We talk to a lot of parents who ask what they should do about the security and privacy issues that go hand-in-hand with their kids’ online lives. It’s really tough for parents these days. It’s not just the keeping up with the Joneses aspect of children pressuring us to following the latest and greatest trend (think pet rocks, Simon Says, Cabbage Patch Dolls, Jordache jeans, Beanie Babies, Tickle Me Elmo, My Little Pony, Air Jordans, ____________ (fill in the blank)), it’s that the must-have things are smart devices with 24/7 access to literally everything that’s available online – not to mention the immediacy and the now! aspects of social media.
(It seems that the “if Billy jumped off a bridge, would you do it, too?” argument that so many generations of parents used to let their kids know that they weren’t going to get “it” – whatever the latest “it” happened to be – isn’t in favor, anymore.)
Today’s busy parents are looking for a silver bullet that will solve their security problems. They want the product or software bundle that will guarantee that junior will be safe. The thing is that security and privacy are as much a mindset as they are appropriate settings on a device, or a new software title.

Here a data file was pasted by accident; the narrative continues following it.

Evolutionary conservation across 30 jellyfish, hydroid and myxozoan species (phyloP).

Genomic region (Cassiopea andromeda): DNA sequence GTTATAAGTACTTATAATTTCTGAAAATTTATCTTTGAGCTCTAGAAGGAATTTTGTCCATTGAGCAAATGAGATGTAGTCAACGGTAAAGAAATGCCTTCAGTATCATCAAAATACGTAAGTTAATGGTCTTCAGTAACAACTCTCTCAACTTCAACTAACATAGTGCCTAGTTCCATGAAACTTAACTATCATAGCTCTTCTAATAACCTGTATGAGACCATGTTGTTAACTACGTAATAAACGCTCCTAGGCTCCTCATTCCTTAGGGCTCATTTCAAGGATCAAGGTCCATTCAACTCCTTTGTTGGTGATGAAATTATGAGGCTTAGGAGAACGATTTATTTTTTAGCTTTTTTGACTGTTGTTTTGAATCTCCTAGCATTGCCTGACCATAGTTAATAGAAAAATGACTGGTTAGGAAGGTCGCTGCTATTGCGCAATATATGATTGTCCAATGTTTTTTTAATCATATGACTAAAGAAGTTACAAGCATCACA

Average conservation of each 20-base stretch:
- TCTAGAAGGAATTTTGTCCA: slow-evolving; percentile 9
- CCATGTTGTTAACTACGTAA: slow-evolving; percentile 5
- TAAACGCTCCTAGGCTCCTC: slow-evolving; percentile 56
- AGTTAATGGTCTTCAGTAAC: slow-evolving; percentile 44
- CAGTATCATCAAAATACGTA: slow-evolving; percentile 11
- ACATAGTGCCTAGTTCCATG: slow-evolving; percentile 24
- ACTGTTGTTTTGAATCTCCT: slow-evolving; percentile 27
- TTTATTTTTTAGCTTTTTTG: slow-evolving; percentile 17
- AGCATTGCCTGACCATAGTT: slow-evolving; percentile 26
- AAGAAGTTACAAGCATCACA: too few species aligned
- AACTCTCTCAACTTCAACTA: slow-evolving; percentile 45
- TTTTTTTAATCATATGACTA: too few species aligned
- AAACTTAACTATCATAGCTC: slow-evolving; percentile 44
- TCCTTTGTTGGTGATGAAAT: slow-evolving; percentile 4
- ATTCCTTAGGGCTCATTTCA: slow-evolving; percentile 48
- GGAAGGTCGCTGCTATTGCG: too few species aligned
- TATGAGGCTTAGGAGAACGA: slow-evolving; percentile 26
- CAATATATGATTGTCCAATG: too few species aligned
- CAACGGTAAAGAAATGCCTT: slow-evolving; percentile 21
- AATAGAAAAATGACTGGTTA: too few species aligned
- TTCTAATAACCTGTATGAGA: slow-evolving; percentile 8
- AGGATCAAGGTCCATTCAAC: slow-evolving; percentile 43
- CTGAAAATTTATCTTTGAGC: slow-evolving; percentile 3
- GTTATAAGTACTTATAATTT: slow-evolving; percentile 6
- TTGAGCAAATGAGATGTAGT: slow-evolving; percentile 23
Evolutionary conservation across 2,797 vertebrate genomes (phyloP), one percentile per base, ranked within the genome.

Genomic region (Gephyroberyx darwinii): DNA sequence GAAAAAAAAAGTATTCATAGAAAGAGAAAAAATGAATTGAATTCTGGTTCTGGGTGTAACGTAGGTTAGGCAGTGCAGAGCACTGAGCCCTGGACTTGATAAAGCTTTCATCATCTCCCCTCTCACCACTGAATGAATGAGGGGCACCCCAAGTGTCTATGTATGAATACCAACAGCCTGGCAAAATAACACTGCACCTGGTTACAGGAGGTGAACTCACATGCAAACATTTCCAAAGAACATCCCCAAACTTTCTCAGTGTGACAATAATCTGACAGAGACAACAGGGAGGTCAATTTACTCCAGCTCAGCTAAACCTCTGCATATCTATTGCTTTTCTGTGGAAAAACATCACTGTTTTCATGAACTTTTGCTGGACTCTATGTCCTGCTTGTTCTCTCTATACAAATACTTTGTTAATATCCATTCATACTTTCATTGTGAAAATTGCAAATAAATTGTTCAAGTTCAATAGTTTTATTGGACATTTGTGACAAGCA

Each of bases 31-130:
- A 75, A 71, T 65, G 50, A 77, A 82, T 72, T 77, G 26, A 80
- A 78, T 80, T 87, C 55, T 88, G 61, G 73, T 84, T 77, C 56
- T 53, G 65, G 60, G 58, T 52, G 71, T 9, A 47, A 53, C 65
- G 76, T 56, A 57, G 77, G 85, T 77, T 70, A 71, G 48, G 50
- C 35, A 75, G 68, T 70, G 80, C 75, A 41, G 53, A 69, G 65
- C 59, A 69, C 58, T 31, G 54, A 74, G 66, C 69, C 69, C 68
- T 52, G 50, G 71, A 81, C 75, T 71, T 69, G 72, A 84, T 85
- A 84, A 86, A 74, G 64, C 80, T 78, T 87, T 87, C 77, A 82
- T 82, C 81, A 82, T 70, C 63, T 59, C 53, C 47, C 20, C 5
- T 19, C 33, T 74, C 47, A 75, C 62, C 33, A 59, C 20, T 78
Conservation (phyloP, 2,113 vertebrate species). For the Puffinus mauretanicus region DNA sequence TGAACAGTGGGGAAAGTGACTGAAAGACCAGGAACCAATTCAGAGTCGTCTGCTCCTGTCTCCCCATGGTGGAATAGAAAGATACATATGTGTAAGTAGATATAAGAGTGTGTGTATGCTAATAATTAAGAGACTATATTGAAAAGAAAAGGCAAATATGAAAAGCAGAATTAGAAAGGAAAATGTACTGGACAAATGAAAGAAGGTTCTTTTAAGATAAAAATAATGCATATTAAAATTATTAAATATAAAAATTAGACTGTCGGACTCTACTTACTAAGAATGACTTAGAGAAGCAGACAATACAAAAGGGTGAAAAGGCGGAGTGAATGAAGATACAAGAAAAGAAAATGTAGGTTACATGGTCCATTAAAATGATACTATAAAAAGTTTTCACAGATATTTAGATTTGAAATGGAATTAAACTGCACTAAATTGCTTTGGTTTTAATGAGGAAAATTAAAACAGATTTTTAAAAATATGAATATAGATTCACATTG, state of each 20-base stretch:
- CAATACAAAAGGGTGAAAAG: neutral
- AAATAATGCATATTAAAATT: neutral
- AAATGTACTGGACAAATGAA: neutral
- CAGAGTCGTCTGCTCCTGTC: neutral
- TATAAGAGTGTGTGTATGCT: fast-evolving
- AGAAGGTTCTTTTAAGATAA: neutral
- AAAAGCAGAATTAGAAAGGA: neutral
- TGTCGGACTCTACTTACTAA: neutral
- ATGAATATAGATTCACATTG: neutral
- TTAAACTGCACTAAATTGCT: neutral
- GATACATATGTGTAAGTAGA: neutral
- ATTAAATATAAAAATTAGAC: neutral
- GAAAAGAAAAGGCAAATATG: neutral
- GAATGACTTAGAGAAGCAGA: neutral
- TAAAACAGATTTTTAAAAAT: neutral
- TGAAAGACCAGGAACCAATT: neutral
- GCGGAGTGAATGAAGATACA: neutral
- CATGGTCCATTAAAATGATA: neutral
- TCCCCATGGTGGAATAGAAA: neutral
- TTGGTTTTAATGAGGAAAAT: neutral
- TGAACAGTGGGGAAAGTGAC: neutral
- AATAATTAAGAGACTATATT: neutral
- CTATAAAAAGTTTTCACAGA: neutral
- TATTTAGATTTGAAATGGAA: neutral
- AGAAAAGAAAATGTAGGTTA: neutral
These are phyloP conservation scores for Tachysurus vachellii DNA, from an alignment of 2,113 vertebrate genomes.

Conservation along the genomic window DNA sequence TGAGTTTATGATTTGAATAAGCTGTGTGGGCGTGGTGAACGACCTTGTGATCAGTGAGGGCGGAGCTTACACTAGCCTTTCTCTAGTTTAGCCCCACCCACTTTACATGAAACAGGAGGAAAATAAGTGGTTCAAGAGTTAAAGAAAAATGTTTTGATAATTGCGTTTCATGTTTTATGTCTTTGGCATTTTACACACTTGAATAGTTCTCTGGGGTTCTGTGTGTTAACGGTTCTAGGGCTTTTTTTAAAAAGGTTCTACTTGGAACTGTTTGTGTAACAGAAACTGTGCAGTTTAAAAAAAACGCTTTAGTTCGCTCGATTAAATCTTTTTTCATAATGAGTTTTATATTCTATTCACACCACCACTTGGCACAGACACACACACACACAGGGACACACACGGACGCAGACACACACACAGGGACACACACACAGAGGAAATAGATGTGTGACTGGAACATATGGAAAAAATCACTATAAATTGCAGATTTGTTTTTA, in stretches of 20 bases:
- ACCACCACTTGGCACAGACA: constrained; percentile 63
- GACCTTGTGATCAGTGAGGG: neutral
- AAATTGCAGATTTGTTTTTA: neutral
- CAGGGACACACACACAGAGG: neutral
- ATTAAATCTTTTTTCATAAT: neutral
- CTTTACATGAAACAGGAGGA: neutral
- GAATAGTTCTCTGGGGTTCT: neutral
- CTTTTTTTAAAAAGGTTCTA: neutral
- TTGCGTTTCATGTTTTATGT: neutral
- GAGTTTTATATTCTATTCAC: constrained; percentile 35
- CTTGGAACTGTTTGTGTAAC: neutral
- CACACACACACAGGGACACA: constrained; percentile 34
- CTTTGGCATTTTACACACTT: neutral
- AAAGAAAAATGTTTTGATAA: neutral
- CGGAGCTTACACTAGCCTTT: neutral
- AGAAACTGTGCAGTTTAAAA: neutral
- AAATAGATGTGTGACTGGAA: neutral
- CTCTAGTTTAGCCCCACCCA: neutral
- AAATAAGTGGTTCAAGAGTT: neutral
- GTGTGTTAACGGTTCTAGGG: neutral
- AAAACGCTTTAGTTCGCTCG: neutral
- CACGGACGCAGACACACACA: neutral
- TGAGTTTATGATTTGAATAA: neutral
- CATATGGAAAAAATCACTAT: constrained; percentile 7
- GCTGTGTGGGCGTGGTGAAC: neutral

… and you’re the captain of the team.
One of the mental hurdles we have when thinking about our children’s security is imagining that someone out there would want to hurt them. So we sort of plod along as parents – thinking that there’s plenty of time for all that nasty security stuff.
We gloss over or ignore basic precautions because we think that by doing so we’re keeping away the harsh realities of the world. We like to believe that because our children are young (and innocent of the ways of the world), so are their requirements for security and privacy.
It’s only natural that we don’t want our children to grow up too fast, but that’s no excuse to play peekaboo (I can’t see you) with the very real risks that are waiting for them online.
Unlike driving a car (and yelling at the drivers who cut you off), voting and having a sip of champagne on New Year’s Eve, security is not a wait until you grow up sort of thing.
So what’s a parent to do?
Sticky Password recommends using a password manager to manage all your unique passwords and passphrases. In addition to creating and remembering your passwords for you, Sticky Password will fill in online forms for you.